When I first started applying, I was quite confused. I had already finished my Masters in my home country, moved to the UK and started working. I only knew that full time PhD lasts 3 years and part time PhD takes approximately 6 years.
I had no idea where to start, how to apply for scholarships and what’s a research proposal? Now that I look at it, it’s all quite simple. So relax, take a deep breath and go one step at a time.
Technical or Natural Sciences
Applying to a PhD programme highly depends on what science are you interested in.
If you’re interested in technical or natural sciences, there’s a big chance you will find an existing project that wants to employ doctoral students as researchers. In that case, the application looks more or less as any other job application. You send your CV, motivational letter and wait to be called for an interview. The projects can be held by university itself, or in collaboration with a private company. The only thing is, your application needs to be more oriented towards academia which means your CV will need to have more detail about academic achievements, some specific modules you passed, papers you published.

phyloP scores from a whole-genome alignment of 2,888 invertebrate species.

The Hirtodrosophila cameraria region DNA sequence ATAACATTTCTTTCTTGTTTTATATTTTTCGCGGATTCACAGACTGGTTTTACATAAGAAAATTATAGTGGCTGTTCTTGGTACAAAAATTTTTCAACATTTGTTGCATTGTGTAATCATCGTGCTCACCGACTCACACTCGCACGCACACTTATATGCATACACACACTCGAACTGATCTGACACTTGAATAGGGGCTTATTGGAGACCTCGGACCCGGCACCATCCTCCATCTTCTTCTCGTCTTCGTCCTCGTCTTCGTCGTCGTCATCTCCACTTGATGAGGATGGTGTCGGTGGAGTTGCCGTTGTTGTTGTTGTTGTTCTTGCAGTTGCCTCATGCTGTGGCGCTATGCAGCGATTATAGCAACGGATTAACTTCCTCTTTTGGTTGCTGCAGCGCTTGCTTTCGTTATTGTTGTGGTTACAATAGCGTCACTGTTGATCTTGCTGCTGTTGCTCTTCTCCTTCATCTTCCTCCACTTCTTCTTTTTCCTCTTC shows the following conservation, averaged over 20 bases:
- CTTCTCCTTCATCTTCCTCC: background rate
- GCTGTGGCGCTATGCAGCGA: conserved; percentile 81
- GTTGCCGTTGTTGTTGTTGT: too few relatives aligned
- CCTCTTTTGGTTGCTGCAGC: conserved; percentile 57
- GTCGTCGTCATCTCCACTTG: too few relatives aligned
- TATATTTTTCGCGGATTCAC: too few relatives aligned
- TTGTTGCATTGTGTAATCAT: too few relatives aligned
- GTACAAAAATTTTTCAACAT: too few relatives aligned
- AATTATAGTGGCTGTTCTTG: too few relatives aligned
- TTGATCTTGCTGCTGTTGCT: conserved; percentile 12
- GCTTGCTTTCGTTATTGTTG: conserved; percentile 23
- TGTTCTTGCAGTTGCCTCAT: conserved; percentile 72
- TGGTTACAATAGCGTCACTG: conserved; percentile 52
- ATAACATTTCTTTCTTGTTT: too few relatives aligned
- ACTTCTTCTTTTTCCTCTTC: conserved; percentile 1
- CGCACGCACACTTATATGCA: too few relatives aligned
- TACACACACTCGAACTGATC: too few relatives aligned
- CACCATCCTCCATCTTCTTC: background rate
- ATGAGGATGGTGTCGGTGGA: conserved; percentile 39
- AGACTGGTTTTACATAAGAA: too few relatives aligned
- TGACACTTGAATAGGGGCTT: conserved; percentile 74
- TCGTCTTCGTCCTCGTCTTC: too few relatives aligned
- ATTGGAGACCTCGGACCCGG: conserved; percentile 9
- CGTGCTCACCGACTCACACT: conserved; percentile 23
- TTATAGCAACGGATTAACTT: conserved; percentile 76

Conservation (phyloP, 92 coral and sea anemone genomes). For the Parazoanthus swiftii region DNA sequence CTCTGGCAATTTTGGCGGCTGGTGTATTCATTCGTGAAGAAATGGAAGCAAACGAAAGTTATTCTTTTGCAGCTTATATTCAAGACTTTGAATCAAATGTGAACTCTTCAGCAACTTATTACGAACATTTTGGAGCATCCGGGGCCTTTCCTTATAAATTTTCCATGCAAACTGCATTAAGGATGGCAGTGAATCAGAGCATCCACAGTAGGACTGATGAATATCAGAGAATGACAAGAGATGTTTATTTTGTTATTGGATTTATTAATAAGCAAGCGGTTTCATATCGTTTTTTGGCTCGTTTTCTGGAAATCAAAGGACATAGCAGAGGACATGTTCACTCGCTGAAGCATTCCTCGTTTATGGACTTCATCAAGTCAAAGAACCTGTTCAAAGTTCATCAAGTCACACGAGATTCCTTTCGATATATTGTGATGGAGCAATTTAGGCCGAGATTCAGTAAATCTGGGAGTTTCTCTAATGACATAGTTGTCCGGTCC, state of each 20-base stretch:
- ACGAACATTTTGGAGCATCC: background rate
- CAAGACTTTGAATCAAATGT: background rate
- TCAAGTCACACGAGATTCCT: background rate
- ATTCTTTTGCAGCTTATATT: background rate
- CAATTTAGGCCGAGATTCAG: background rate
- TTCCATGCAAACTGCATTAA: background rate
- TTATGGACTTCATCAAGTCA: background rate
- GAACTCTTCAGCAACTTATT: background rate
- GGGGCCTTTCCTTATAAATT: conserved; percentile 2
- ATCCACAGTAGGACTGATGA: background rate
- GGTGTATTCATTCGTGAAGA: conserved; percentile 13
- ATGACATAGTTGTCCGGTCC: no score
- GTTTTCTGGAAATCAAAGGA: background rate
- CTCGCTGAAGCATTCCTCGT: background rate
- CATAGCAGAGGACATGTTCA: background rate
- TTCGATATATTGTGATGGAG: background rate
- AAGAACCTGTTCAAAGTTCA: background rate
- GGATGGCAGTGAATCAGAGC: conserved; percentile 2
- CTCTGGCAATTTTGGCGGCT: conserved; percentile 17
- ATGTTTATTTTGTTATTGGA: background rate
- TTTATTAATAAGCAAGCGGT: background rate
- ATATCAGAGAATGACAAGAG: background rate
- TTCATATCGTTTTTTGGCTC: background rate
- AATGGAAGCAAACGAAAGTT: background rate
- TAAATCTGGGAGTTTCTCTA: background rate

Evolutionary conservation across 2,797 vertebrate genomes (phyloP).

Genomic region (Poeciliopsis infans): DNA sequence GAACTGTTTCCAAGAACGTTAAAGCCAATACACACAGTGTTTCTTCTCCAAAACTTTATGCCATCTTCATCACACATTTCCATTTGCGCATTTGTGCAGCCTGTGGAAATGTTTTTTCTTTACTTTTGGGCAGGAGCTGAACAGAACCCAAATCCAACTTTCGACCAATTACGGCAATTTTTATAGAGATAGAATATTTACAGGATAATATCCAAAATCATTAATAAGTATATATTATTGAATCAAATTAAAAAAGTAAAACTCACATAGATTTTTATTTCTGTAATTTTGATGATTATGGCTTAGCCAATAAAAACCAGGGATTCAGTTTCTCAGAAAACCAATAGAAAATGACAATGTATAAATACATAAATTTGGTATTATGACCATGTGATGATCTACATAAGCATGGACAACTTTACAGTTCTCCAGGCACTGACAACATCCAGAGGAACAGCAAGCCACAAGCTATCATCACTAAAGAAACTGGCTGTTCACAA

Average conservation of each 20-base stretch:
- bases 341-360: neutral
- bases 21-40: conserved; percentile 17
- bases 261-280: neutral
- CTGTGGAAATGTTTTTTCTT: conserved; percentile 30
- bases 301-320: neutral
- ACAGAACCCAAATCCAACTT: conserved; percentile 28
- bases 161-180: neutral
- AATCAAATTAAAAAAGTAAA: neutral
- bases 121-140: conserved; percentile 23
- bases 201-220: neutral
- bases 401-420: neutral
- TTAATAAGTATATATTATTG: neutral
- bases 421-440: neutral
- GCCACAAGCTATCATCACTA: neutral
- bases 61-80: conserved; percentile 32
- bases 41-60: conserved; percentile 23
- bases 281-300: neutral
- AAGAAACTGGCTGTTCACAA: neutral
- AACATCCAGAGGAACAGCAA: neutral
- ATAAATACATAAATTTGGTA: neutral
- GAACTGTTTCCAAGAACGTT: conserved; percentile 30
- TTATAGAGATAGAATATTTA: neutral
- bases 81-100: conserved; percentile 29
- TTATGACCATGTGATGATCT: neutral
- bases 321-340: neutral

In that case, as you are employed within a research group, your tuition fees are covered and you receive a monthly payment or stipend.
Humanities or Social Sciences
If your choice are humanities and social sciences, it’s likely that you have to apply with your research proposal to the university and search for scholarships separately.
When applying for a PhD in humanities and social sciences, the first thing you have to do is write your research proposal. You have an idea, do the initial research, and write why this project is important and how you plan to realise your idea. Then you have to find supervisors that are willing to mentor you during your studies.
All of this happens before you officially apply for a programme. That means that you have to look for professors who accept new students and most importantly, are experts in your area of research. You have to send dozens of emails, together with your CV and Research proposal, looking for a perfect match.